About Our Bees

It is because of the freedom given to our honey bees to gather nectar from the plants of their choice that our honey varies slightly in color and flavor. From very light, that of Locust trees, Clover, Alfalfa and Bush Honeysuckle to light amber & amber in color from Wildflowers, Linden trees, Tulip Poplar trees & Japanese Knotweed, (a local invasive plant). All of which embody a natural delicate flavor that will delight your taste buds!

As many of you are aware Honey bees are in danger. The demise of the Honey bee has been in the news many times since the autumn of 2006. Nationwide losses have averaged 35-40%. The problem has been given a name…Colony Collapse Disorder or CCD for short. The public is aware of the loss of our honey bees. It’s been a hot topic in the news. I’ve been interview by local press and news media many times, to include a South Korean broadcasting company, all asking “what do you think is causing the losses?”  Hundreds of thousands of dollars have been donated to research but we still have no definitive answer.

Two parasitic mites entered the U.S. in 1984 and 1987 and they’re still here causing problems. We try to care for our bees as natural as we can and treat for mites by using herbal mite treatments derived from the Thyme plant. This extract is applied late in the season after all honey for human consumption is removed from the hive. This treatment along with using screened bottoms in the hives helps to lower the numbers of these parasites and keep our bees healthy.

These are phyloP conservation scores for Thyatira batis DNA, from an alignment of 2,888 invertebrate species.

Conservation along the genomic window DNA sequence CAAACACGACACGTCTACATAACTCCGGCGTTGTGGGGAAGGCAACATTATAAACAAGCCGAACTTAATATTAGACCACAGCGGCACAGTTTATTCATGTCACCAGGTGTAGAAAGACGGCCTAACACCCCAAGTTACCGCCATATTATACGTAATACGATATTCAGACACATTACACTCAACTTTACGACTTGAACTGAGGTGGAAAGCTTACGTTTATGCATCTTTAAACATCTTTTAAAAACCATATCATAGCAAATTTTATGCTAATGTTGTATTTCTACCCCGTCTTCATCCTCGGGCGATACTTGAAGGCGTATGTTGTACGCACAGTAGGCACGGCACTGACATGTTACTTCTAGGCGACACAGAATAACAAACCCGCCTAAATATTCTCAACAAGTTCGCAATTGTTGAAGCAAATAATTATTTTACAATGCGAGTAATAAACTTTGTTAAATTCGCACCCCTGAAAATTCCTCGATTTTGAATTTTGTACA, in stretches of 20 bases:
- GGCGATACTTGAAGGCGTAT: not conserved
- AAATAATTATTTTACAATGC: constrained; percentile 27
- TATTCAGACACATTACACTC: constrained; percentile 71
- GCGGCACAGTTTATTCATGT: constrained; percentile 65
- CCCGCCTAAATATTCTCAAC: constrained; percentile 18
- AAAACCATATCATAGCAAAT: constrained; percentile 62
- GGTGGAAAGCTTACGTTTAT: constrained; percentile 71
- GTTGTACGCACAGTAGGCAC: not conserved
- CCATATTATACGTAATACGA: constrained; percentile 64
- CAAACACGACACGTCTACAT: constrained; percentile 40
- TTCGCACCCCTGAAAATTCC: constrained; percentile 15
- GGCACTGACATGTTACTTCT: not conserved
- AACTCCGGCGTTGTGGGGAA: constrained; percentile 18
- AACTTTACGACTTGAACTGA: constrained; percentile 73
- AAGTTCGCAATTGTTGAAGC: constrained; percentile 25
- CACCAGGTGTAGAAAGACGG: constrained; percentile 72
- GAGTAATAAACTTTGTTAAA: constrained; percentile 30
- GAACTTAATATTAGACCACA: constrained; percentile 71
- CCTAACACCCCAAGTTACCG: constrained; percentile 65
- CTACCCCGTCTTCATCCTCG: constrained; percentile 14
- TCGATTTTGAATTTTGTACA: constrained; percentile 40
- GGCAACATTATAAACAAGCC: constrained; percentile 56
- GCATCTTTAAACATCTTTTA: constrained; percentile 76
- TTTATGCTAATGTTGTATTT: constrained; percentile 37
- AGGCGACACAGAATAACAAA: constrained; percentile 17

I honestly believe if we pay attention to nature we can learn to preserve what we have. In my opinion “Our Honey bee is like the Canary in the coal mine”. Honey bees are dying, some other pollinators have disappeared. This is telling us something! Are we listening? Give this some thought…are we just using too many pesticides? Think about it, look at all of the lawn treatments used, what about all the herbicides used in the fields, killing off many of our wildflowers which some people consider weeds. The honey bees’ diet is becoming limited with our monoculture type of plantings. We are surrounded by corn and soybeans, both of which are treated with systemic pesticides and topical herbicides. Why are our honey bees disappearing? View the 60 Minutes video “Why are Honey bees disappearing?”.  Like us, Honey bees need a varied diet. This means they need a variety of different pollens. Pollen is their protein food, nectar their energy food. The more varied species of plants they collect their food from the better their diet. We try to place our colonies in areas where they can still access a varied selection of wildflowers and trees. We are still suffering losses but not to the extend as some of the commercial beekeepers who have lost as much as 60-100% of their colonies.

If you have land available that is not commercially farmed with corn or soybeans and not treated with commercial herbicides or pesticides and you would like to help support the existence of our honey bees give me a call. If I think you have a good location to support honey bees that is easily accessible with my vehicle I may consider placing an apiary on your property.

If you would like to “help the honey bees” by providing a location for the placement of some bee hives give me a call at: 610-751-4483.

Photos on this page – © Bill Mondjack 2017